Interleague baseball Exposes game's nuances

June 17, 1997

I'm all for interleague baseball play, but then I've always been into rule breaking. For instance I'd like to see interleague play extended to Congress.

From time to time let the representatives go over and vote on the Senate side to sorta break up the routine. Or from time to time I'd like to see cats chasing cars and dogs, well, doing something that borders on the intelligent.

Interleague play means that teams of the National League play a certain number of games with the American League, which flies in the face of, gasp, baseball tradition.


Lots of purists are down on interleague play, however, just as they were down on the designated hitter more than two decades ago. And, as a columnist for the Plattsburgh (N.Y.) Press Republican wrote, just as they would have grumbled a century ago over the idea that players be transported to games in anything but horse-drawn buggies.

I happened to be in Plattsburgh Saturday en route to Montreal to witness the first weekend on interleague play as the Montreal Expos played the Detroit Tigers.

I know. As the Orioles were playing the Braves and the Mets were playing the Yankees and the Yankees were playing the Marlins and the Cubs were playing the Mets and the Mets were playing the Red Sox, I was tuned in to that long-awaited Detroit-Montreal showdown. The Thunda in the Tundra.

I suppose I'm a little out of touch. I was expecting a Denny McLean versus Andre Dawson match up and got Doug Brocail against Darrin Fletcher. But no matter, it was a dine game which Montreal won behind Pedro Martinez' 14 strikeouts.

There's a certain degree of arched amusement in listening the French Canadians rooting for a guy named Pedro, but I'll leave that little paradox to be settled by the Zapatistas and the Quebecois. It's a byproduct of NAFTA the G-7 nations never imagined in their wildest dreams.

My brother Bruce and I followed up Olympic Stadium with a trip to Camden Yards Monday to see "his" Expos take on "my" Orioles.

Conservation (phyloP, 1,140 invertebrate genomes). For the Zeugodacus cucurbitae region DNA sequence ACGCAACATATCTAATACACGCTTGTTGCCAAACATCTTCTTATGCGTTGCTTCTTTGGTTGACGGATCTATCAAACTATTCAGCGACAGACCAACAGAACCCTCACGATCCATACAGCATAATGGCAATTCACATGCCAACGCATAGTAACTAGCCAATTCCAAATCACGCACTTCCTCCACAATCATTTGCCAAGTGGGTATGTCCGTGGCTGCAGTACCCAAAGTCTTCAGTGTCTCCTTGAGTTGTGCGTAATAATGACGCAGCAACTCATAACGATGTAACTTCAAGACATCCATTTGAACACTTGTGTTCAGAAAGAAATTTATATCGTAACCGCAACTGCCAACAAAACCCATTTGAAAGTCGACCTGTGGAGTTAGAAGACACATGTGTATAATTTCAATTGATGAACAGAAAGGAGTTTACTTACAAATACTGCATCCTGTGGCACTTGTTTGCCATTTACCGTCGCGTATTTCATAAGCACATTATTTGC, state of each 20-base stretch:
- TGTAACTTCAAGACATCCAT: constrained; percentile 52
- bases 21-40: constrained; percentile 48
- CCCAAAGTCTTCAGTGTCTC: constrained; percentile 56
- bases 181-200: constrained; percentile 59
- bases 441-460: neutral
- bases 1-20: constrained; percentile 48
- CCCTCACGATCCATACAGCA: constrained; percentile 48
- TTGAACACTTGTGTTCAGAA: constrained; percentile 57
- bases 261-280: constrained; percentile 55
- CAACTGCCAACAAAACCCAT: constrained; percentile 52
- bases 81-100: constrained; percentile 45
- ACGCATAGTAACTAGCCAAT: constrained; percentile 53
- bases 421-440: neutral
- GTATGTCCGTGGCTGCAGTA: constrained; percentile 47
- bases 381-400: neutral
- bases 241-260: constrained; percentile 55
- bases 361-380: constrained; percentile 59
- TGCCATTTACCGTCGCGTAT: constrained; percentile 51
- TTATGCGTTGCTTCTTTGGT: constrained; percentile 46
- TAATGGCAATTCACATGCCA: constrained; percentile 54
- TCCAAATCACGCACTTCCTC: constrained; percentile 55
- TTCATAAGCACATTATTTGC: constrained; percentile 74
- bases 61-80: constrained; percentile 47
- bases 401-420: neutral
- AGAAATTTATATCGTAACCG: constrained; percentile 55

We were way out in left field, where the view is lousy but the people are far more fun than the stuffy, cell-phone crowd that sit on their hands (unless they have a call) around home plate because it's the place to be seen.

Half way through the game our section jumped into a chant of "New York..." It sounded to me like they were saying "New York clucks," but after all those years of Aerosmith concerts my hearing isn't what it was. Bruce was amused by the chant, which came at the mid-point of a Montreal rally. "True, but irrelevant," he said.

Some people were more ready for than interleague play than others. Poor Baltimore PA announcer Rex Barney was having a terrible time with the unfamiliar names, particularly Mark Grudzielanek and F.P. Santangelo (who on three separate at bats was called "F.P Sant-angle-o," "J.P. Santangelo" and "F.B. Santan-Jello."

This created a rather imbalanced atmosphere which was made all the more surreal by three little attention deficit disorder sisters who happened to be sitting to my right and got Expos' first baseman Ryan McGuire confused with Oakland first baseman Mark McGwire, who they in turn got confused with Jerry McGwire.

And then the Orioles had to go and lose 6-4, as the Expos won their tenth straight game.

Outside of that, I'd have to brand interleague play a success. Anything that forces the cell-phone crowd to learn the meaning of the term "double switch" can't be all bad - assuming they're bothering to follow the game at all.

Tim Rowland is a Herald-Mail columnist.

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